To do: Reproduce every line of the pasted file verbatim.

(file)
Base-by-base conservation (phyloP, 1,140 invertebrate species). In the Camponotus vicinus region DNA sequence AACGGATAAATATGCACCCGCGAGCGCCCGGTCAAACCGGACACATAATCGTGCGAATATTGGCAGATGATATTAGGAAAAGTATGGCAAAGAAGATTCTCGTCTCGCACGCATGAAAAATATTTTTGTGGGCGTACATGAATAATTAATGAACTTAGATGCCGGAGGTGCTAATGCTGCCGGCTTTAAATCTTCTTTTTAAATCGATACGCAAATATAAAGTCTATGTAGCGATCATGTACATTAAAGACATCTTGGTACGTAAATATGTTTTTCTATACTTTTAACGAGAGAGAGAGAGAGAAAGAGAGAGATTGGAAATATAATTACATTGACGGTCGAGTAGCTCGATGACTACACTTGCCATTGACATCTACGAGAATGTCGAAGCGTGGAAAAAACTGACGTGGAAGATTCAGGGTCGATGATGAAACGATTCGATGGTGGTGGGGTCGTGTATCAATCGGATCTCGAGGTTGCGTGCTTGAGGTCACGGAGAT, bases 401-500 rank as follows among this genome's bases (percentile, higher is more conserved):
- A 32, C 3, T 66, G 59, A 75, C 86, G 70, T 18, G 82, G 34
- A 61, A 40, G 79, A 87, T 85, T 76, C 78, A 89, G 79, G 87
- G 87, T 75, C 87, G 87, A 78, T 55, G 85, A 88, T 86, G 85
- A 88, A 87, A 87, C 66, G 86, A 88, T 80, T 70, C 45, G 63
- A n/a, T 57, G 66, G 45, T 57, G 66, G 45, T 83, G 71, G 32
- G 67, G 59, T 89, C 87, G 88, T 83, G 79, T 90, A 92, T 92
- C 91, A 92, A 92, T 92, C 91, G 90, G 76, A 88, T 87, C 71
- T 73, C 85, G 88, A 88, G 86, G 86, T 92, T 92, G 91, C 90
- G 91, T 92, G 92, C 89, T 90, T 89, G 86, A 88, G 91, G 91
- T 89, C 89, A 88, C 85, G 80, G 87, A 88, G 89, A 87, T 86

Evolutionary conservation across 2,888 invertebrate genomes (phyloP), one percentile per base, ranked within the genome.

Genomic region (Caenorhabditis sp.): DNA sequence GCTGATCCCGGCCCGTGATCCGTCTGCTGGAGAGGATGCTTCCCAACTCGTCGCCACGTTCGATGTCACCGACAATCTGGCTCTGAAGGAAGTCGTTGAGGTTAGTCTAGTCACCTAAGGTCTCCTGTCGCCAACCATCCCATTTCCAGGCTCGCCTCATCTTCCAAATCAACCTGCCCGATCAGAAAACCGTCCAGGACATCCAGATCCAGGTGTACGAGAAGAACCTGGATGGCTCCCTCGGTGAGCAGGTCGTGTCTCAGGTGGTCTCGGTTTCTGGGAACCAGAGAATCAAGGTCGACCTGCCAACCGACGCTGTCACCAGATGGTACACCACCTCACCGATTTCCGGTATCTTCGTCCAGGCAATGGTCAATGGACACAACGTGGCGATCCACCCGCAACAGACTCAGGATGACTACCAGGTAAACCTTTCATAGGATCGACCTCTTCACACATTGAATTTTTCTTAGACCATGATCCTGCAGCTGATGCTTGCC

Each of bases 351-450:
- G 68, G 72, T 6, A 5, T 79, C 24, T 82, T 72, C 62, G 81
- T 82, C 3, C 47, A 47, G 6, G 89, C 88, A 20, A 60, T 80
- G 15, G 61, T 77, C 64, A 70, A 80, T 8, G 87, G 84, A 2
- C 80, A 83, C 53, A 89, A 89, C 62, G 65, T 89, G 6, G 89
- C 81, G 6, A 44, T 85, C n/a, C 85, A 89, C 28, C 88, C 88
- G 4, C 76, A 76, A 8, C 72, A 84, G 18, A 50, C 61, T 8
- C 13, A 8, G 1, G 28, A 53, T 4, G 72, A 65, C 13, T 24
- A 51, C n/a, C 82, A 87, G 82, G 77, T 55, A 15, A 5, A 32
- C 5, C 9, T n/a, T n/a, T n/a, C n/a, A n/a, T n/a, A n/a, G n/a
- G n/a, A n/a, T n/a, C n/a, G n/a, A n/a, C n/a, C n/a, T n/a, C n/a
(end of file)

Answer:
Base-by-base conservation (phyloP, 1,140 invertebrate species). In the Camponotus vicinus region DNA sequence AACGGATAAATATGCACCCGCGAGCGCCCGGTCAAACCGGACACATAATCGTGCGAATATTGGCAGATGATATTAGGAAAAGTATGGCAAAGAAGATTCTCGTCTCGCACGCATGAAAAATATTTTTGTGGGCGTACATGAATAATTAATGAACTTAGATGCCGGAGGTGCTAATGCTGCCGGCTTTAAATCTTCTTTTTAAATCGATACGCAAATATAAAGTCTATGTAGCGATCATGTACATTAAAGACATCTTGGTACGTAAATATGTTTTTCTATACTTTTAACGAGAGAGAGAGAGAGAAAGAGAGAGATTGGAAATATAATTACATTGACGGTCGAGTAGCTCGATGACTACACTTGCCATTGACATCTACGAGAATGTCGAAGCGTGGAAAAAACTGACGTGGAAGATTCAGGGTCGATGATGAAACGATTCGATGGTGGTGGGGTCGTGTATCAATCGGATCTCGAGGTTGCGTGCTTGAGGTCACGGAGAT, bases 401-500 rank as follows among this genome's bases (percentile, higher is more conserved):
- A 32, C 3, T 66, G 59, A 75, C 86, G 70, T 18, G 82, G 34
- A 61, A 40, G 79, A 87, T 85, T 76, C 78, A 89, G 79, G 87
- G 87, T 75, C 87, G 87, A 78, T 55, G 85, A 88, T 86, G 85
- A 88, A 87, A 87, C 66, G 86, A 88, T 80, T 70, C 45, G 63
- A n/a, T 57, G 66, G 45, T 57, G 66, G 45, T 83, G 71, G 32
- G 67, G 59, T 89, C 87, G 88, T 83, G 79, T 90, A 92, T 92
- C 91, A 92, A 92, T 92, C 91, G 90, G 76, A 88, T 87, C 71
- T 73, C 85, G 88, A 88, G 86, G 86, T 92, T 92, G 91, C 90
- G 91, T 92, G 92, C 89, T 90, T 89, G 86, A 88, G 91, G 91
- T 89, C 89, A 88, C 85, G 80, G 87, A 88, G 89, A 87, T 86

Evolutionary conservation across 2,888 invertebrate genomes (phyloP), one percentile per base, ranked within the genome.

Genomic region (Caenorhabditis sp.): DNA sequence GCTGATCCCGGCCCGTGATCCGTCTGCTGGAGAGGATGCTTCCCAACTCGTCGCCACGTTCGATGTCACCGACAATCTGGCTCTGAAGGAAGTCGTTGAGGTTAGTCTAGTCACCTAAGGTCTCCTGTCGCCAACCATCCCATTTCCAGGCTCGCCTCATCTTCCAAATCAACCTGCCCGATCAGAAAACCGTCCAGGACATCCAGATCCAGGTGTACGAGAAGAACCTGGATGGCTCCCTCGGTGAGCAGGTCGTGTCTCAGGTGGTCTCGGTTTCTGGGAACCAGAGAATCAAGGTCGACCTGCCAACCGACGCTGTCACCAGATGGTACACCACCTCACCGATTTCCGGTATCTTCGTCCAGGCAATGGTCAATGGACACAACGTGGCGATCCACCCGCAACAGACTCAGGATGACTACCAGGTAAACCTTTCATAGGATCGACCTCTTCACACATTGAATTTTTCTTAGACCATGATCCTGCAGCTGATGCTTGCC

Each of bases 351-450:
- G 68, G 72, T 6, A 5, T 79, C 24, T 82, T 72, C 62, G 81
- T 82, C 3, C 47, A 47, G 6, G 89, C 88, A 20, A 60, T 80
- G 15, G 61, T 77, C 64, A 70, A 80, T 8, G 87, G 84, A 2
- C 80, A 83, C 53, A 89, A 89, C 62, G 65, T 89, G 6, G 89
- C 81, G 6, A 44, T 85, C n/a, C 85, A 89, C 28, C 88, C 88
- G 4, C 76, A 76, A 8, C 72, A 84, G 18, A 50, C 61, T 8
- C 13, A 8, G 1, G 28, A 53, T 4, G 72, A 65, C 13, T 24
- A 51, C n/a, C 82, A 87, G 82, G 77, T 55, A 15, A 5, A 32
- C 5, C 9, T n/a, T n/a, T n/a, C n/a, A n/a, T n/a, A n/a, G n/a
- G n/a, A n/a, T n/a, C n/a, G n/a, A n/a, C n/a, C n/a, T n/a, C n/a